Gabriel in Somalia: The international community must not look the other way

02.05.2017 - Article

Yesterday (1 May), Sigmar Gabriel became the first German Foreign Minister to travel to Somalia. Terrorism, tribal conflict and the threat of famine means that the country is facing enormous challenges. Foreign Minister Gabriel wants to act together with the international community to prevent an imminent disaster.

Foreign Minister Gabriel met with Somali Prime Minister Hassan Ali Khaire.
Foreign Minister Gabriel met with Somali Prime Minister Hassan Ali Khaire.© Inga Kjer/photothek.de

On Monday, Foreign Minister Gabriel became the first German politician in several decades to visit Somalia. Gabriel’s visit took him to the capital Mogadishu and to a refugee camp near Baidoa in the south-west of the country. Somalia has been wracked by decades of civil war and terrorism and is considered one of the most dangerous countries in the world.

Appeal to the international community

Gabriel visited the Hilaac refugee camp and got a first-hand impression of the disastrous situation on the ground.
Gabriel visited the Hilaac refugee camp and got a first-hand impression of the disastrous situation on the ground.© Inga Kjer/photothek.de

Long periods of drought and drawn-out violent conflicts have again brought the threat of famine to the Horn of Africa. For weeks now, Germany has been working to mobilise international aid. Foreign Minister Gabriel and Development Minister Müller have issued an appeal to the international community with the Berlin Humanitarian Call, urging that action be taken before time runs out.

Germany doubles its aid

Gabriel has gained a first-hand impression of the situation on the ground. Somalia is particularly affected by the threat of famine. More than six million people in the country are already now facing shortages. In Mogadishu, Gabriel met with representatives of the International Committee of the Red Cross and the United Nations to discuss how humanitarian aid in the fight against hunger can be improved. Gabriel also visited a refugee camp in the south-west of the country, where tens of thousands of families live in makeshift shelters. There is no medical care. “The situation here is disastrous,” Gabriel said, “what we urgently need is more international aid.” Germany will double its aid for Somalia, which currently stands at 70 million euros.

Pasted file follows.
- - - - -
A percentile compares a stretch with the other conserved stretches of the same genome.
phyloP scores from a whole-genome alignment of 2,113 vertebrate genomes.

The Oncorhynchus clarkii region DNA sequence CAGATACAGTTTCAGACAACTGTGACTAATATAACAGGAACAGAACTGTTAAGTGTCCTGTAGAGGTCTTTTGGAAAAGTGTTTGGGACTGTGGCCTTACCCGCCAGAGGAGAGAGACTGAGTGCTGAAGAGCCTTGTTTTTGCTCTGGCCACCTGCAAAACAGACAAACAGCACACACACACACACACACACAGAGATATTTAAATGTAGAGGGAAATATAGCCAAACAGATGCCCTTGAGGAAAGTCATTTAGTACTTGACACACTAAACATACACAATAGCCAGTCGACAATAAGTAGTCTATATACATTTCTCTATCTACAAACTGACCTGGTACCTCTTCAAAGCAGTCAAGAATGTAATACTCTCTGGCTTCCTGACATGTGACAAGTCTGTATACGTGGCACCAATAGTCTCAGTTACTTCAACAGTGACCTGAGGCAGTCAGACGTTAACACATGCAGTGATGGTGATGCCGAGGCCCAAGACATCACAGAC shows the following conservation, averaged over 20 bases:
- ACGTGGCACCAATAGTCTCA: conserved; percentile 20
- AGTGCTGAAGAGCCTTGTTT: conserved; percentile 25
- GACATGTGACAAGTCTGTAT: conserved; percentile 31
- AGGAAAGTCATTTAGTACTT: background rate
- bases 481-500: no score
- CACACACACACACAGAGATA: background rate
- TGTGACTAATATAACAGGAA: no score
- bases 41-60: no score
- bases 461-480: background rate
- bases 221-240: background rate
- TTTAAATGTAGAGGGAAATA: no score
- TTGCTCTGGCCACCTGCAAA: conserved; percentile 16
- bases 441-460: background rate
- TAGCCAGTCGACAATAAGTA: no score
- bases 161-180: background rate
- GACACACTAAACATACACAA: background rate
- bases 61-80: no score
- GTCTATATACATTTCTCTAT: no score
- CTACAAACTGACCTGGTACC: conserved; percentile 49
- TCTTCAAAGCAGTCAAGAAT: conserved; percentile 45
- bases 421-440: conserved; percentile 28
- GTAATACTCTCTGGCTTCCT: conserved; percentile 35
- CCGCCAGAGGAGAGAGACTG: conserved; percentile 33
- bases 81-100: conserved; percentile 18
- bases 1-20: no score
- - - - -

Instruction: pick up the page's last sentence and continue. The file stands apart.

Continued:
Somalia faces many other threats besides hunger. Rebuilding the country is still being hampered by the violence and terror perpetrated throughout the country by the Islamist Al-Shabaab militias. The government controls only some parts of the national territory. Numerous clans have laid claim to various parts of the country and are engaged in violent tribal conflicts.

Help for nation-building

Germany is doing a great deal to help stabilise the country. To enable long-term peace, the Federal Foreign Office is funding a project in Somalia to build a federal state structure. Together with the United Nations and the European Union, the Federal Armed Forces are helping to train Somali military personnel and police officers. Germany also provides support for conflict resolution and reconciliation projects. In Baidao, Gabriel visited a rehabilitation centre for former Al-Shabaab fighters that is co-financed by Germany and that aims to help them to return to a peaceful civilian life.

Find out more:

Berlin Humanitarian Call - Standing Together Against Famine (Artilel by Foreign Minister Sigmar Gabriel, published 12 April 2017)

Somlia country profile

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